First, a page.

How To Edit

With A Reel To Reel

Cut editing (also known as destructive editing) consists of physically cutting magnetic recording tape, removing an unwanted portion and rejoining the recording tape with a special adhesive backed splicing tape.

Monophonic and stereophonic 1/4 inch tapes were traditionally edited in this way. Cassette tapes can be cut edited but it is difficult to locate the precise edit point. The technique is sometimes useful for retrieving damaged cassettes. Multitrack tapes (4 or more tracks) are not cut edited.

Removing a section of 1/4 inch tape:

  1. Play the tape until you hear the first cue, that is, the sound at the beginning of the section you intend to remove.
  2. Put the tape recorder into edit mode. (See the operator’s manual.)
  3. Rotate the tape spools by hand with the tape against the replay head, (usually the one on the right).
  4. Using a chinagraph pencil, mark the tape at the beginning of the section to be removed.
  5. Mark the tape at the second cue, e.g. at the end of the section to be removed.
  6. Pull the tape away from the replay head and lay it in the guide of the editing block, oxide side down.
  7. Line up your chinagraph mark with one of the diagonal slits in the editing block. Choose the 450 (45 degree) slit for a stereo recording, the 600 slit for a mono recording or the 900 slit if you are removing clicks.
  8. Cut the tape by running the corner of a single-sided razor blade along the slot. The corner of the blade should run along the bottom of the slot in the editing block. It does not matter that the corner of the blade becomes blunt because that is not the part of the blade that slices the tape.
  9. Now cut the tape at the other chinagraph mark.
  10. Remove the unwanted section of tape but keep it safe in case you need to replace some or all of it.
  11. Slide the two ends of the tape together in the editing block. The two cut ends should just butt together. There should be no overlap and no gap between the ends.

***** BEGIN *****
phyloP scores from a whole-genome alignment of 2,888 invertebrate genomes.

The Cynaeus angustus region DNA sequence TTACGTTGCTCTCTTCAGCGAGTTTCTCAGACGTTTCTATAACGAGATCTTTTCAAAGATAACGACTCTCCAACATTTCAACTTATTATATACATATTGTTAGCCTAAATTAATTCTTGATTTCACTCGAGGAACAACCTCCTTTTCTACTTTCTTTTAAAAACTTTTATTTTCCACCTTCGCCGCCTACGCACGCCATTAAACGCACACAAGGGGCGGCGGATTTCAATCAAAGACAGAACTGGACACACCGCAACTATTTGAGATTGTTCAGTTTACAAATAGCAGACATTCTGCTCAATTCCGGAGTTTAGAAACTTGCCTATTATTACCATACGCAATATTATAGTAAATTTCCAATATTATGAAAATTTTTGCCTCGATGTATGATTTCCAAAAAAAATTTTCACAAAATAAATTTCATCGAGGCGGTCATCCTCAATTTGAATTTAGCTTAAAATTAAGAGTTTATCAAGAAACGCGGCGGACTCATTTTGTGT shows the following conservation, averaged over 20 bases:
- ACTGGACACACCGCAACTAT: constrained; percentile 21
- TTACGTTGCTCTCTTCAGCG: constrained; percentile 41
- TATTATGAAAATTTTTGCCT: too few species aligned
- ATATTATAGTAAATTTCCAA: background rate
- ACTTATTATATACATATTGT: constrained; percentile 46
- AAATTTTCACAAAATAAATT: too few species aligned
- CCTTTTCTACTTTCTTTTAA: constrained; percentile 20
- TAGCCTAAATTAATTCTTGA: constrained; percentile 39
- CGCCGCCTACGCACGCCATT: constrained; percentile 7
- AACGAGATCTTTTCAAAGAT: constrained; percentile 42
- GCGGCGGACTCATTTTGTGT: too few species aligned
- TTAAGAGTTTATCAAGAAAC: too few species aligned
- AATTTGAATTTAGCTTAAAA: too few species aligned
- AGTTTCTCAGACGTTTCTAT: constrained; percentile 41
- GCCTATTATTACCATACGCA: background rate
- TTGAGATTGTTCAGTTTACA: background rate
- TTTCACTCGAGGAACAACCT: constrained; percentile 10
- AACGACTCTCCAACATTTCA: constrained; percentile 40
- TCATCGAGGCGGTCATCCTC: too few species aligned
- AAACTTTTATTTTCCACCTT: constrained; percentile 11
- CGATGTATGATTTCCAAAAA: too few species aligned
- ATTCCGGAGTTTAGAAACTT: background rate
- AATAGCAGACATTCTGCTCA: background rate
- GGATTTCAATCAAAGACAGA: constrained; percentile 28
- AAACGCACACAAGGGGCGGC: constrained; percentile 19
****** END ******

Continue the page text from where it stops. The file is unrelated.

Cut about 2cm of adhesive splicing tape. Touch one end of the splicing tape on to the side of the razor blade, so that it lightly sticks there.

Use the blade to transport the cut length of splicing tape to the editing block.

Stick the length of splicing tape over the butt join and press out any air bubbles with your finger nail.

  1. Remove the magnetic tape from the splicing block.
  2. Play the tape at a good listening level and listen to the edit point.

As the edit passes the replay head there should be:

  1. no change in the level (loudness) or quality of the foreground speech, music , e.t.c.
  2. no change in the level or quality of the background noise
  3. no change in the rhythm of the speech or music

Sticky tape, razor blades and leaders

  1. Take care to stick the splicing tape on the non-oxide side of the tape.
    Modern recording tape usually has a matte finish on the outer, non-oxide side.
  2. Touch the sticky side of the splicing tape as little as possible with your fingers.
  3. The razor blade should be sharp.
  4. Razor blades can become magnetized if they are dropped or encounter magnets.
    A magnetized blade will cause audible “plops” as edits go pass the tape recorder’s replay head.
  5. Keep razor blades in a labelled container, such as a shallow screw topped jar.
  6. Never hand a razor blade to anyone.
    It’s safer to place the blade on a flat surface and let the borrower pick it up from there.
  7. A leader is a length of coloured tape, (the same width as the recording tape) which is spliced onto the recording tape to indicate beginnings and endings.

Use white or yellow before the beginning of a programme, yellow for intermediate spacers, red at the end of a programme. Professional studios may have their own ‘in house’ colour codes.

Editing is a skill that only comes with practice. Ear training is as important as manual dexterity.

© 1997 D. Barnes

Music Technology Handouts/ Tape Editing / November 1997

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Greg Wilson ‘Tape Editing How-To’ @ SSR / Manchester May 2012

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Greg Wilson Editing Tape – ARTE Tracks Aug 2007

© Greg Wilson, 2007. Updated 2012

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